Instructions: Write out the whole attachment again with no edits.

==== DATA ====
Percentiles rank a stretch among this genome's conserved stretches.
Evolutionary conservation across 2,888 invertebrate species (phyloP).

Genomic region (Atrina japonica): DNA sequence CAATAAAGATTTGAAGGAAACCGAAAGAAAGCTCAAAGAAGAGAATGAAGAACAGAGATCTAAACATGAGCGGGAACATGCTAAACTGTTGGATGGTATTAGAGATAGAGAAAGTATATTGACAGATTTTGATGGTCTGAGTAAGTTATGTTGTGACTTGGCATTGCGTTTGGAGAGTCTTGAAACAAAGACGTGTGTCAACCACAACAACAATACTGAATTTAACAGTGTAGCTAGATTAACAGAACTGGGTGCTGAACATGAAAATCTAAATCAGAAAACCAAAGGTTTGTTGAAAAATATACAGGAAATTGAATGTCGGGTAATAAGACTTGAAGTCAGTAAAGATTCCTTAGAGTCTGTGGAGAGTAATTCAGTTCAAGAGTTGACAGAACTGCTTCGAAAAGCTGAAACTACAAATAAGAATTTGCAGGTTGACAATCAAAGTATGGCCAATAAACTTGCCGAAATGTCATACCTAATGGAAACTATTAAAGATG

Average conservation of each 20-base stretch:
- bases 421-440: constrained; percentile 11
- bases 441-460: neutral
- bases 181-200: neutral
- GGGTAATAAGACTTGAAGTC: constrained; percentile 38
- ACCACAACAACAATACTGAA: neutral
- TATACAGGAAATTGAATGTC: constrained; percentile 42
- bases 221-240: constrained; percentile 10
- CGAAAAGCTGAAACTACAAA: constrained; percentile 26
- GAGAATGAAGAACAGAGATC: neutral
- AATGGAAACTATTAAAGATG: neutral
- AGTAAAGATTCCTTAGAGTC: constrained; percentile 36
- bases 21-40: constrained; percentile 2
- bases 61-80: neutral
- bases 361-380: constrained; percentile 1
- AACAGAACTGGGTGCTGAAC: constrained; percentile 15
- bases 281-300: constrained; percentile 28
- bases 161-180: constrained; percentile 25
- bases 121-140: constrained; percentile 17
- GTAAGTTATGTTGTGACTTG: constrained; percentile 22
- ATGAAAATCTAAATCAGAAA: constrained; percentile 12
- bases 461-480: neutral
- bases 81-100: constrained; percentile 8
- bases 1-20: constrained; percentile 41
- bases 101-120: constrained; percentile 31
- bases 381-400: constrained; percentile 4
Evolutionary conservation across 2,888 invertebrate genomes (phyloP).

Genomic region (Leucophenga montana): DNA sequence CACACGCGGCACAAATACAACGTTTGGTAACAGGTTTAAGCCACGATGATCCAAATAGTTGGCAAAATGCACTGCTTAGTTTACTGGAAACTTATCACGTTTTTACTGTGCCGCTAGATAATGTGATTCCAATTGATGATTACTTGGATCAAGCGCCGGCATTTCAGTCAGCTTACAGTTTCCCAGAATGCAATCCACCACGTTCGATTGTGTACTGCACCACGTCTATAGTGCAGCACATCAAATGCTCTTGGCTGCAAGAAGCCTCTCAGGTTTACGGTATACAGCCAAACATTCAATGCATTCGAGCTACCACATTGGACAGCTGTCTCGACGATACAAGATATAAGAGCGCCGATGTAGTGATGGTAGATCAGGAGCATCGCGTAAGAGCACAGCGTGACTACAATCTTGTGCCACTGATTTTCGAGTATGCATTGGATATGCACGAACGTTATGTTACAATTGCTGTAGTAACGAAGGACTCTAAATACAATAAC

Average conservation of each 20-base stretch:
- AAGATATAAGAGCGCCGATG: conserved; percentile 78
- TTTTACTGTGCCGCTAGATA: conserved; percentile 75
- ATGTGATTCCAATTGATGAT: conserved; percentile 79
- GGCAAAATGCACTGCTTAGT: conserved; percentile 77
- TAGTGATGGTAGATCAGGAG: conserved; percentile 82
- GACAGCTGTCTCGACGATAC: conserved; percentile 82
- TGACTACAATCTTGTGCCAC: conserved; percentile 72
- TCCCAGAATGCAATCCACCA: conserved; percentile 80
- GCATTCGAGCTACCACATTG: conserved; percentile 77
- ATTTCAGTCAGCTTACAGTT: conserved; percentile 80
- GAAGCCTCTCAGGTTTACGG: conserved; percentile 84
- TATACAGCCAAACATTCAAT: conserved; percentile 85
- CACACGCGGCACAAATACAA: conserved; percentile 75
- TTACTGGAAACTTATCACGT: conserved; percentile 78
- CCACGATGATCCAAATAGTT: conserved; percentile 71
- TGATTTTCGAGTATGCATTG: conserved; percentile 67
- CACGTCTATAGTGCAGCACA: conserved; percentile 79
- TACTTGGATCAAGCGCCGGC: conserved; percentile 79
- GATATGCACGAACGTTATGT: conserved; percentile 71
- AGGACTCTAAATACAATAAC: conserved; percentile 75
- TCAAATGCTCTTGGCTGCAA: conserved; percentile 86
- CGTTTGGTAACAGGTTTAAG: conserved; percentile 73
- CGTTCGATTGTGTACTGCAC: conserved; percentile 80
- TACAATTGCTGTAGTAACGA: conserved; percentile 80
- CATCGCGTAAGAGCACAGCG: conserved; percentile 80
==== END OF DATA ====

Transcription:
Percentiles rank a stretch among this genome's conserved stretches.
Evolutionary conservation across 2,888 invertebrate species (phyloP).

Genomic region (Atrina japonica): DNA sequence CAATAAAGATTTGAAGGAAACCGAAAGAAAGCTCAAAGAAGAGAATGAAGAACAGAGATCTAAACATGAGCGGGAACATGCTAAACTGTTGGATGGTATTAGAGATAGAGAAAGTATATTGACAGATTTTGATGGTCTGAGTAAGTTATGTTGTGACTTGGCATTGCGTTTGGAGAGTCTTGAAACAAAGACGTGTGTCAACCACAACAACAATACTGAATTTAACAGTGTAGCTAGATTAACAGAACTGGGTGCTGAACATGAAAATCTAAATCAGAAAACCAAAGGTTTGTTGAAAAATATACAGGAAATTGAATGTCGGGTAATAAGACTTGAAGTCAGTAAAGATTCCTTAGAGTCTGTGGAGAGTAATTCAGTTCAAGAGTTGACAGAACTGCTTCGAAAAGCTGAAACTACAAATAAGAATTTGCAGGTTGACAATCAAAGTATGGCCAATAAACTTGCCGAAATGTCATACCTAATGGAAACTATTAAAGATG

Average conservation of each 20-base stretch:
- bases 421-440: constrained; percentile 11
- bases 441-460: neutral
- bases 181-200: neutral
- GGGTAATAAGACTTGAAGTC: constrained; percentile 38
- ACCACAACAACAATACTGAA: neutral
- TATACAGGAAATTGAATGTC: constrained; percentile 42
- bases 221-240: constrained; percentile 10
- CGAAAAGCTGAAACTACAAA: constrained; percentile 26
- GAGAATGAAGAACAGAGATC: neutral
- AATGGAAACTATTAAAGATG: neutral
- AGTAAAGATTCCTTAGAGTC: constrained; percentile 36
- bases 21-40: constrained; percentile 2
- bases 61-80: neutral
- bases 361-380: constrained; percentile 1
- AACAGAACTGGGTGCTGAAC: constrained; percentile 15
- bases 281-300: constrained; percentile 28
- bases 161-180: constrained; percentile 25
- bases 121-140: constrained; percentile 17
- GTAAGTTATGTTGTGACTTG: constrained; percentile 22
- ATGAAAATCTAAATCAGAAA: constrained; percentile 12
- bases 461-480: neutral
- bases 81-100: constrained; percentile 8
- bases 1-20: constrained; percentile 41
- bases 101-120: constrained; percentile 31
- bases 381-400: constrained; percentile 4
Evolutionary conservation across 2,888 invertebrate genomes (phyloP).

Genomic region (Leucophenga montana): DNA sequence CACACGCGGCACAAATACAACGTTTGGTAACAGGTTTAAGCCACGATGATCCAAATAGTTGGCAAAATGCACTGCTTAGTTTACTGGAAACTTATCACGTTTTTACTGTGCCGCTAGATAATGTGATTCCAATTGATGATTACTTGGATCAAGCGCCGGCATTTCAGTCAGCTTACAGTTTCCCAGAATGCAATCCACCACGTTCGATTGTGTACTGCACCACGTCTATAGTGCAGCACATCAAATGCTCTTGGCTGCAAGAAGCCTCTCAGGTTTACGGTATACAGCCAAACATTCAATGCATTCGAGCTACCACATTGGACAGCTGTCTCGACGATACAAGATATAAGAGCGCCGATGTAGTGATGGTAGATCAGGAGCATCGCGTAAGAGCACAGCGTGACTACAATCTTGTGCCACTGATTTTCGAGTATGCATTGGATATGCACGAACGTTATGTTACAATTGCTGTAGTAACGAAGGACTCTAAATACAATAAC

Average conservation of each 20-base stretch:
- AAGATATAAGAGCGCCGATG: conserved; percentile 78
- TTTTACTGTGCCGCTAGATA: conserved; percentile 75
- ATGTGATTCCAATTGATGAT: conserved; percentile 79
- GGCAAAATGCACTGCTTAGT: conserved; percentile 77
- TAGTGATGGTAGATCAGGAG: conserved; percentile 82
- GACAGCTGTCTCGACGATAC: conserved; percentile 82
- TGACTACAATCTTGTGCCAC: conserved; percentile 72
- TCCCAGAATGCAATCCACCA: conserved; percentile 80
- GCATTCGAGCTACCACATTG: conserved; percentile 77
- ATTTCAGTCAGCTTACAGTT: conserved; percentile 80
- GAAGCCTCTCAGGTTTACGG: conserved; percentile 84
- TATACAGCCAAACATTCAAT: conserved; percentile 85
- CACACGCGGCACAAATACAA: conserved; percentile 75
- TTACTGGAAACTTATCACGT: conserved; percentile 78
- CCACGATGATCCAAATAGTT: conserved; percentile 71
- TGATTTTCGAGTATGCATTG: conserved; percentile 67
- CACGTCTATAGTGCAGCACA: conserved; percentile 79
- TACTTGGATCAAGCGCCGGC: conserved; percentile 79
- GATATGCACGAACGTTATGT: conserved; percentile 71
- AGGACTCTAAATACAATAAC: conserved; percentile 75
- TCAAATGCTCTTGGCTGCAA: conserved; percentile 86
- CGTTTGGTAACAGGTTTAAG: conserved; percentile 73
- CGTTCGATTGTGTACTGCAC: conserved; percentile 80
- TACAATTGCTGTAGTAACGA: conserved; percentile 80
- CATCGCGTAAGAGCACAGCG: conserved; percentile 80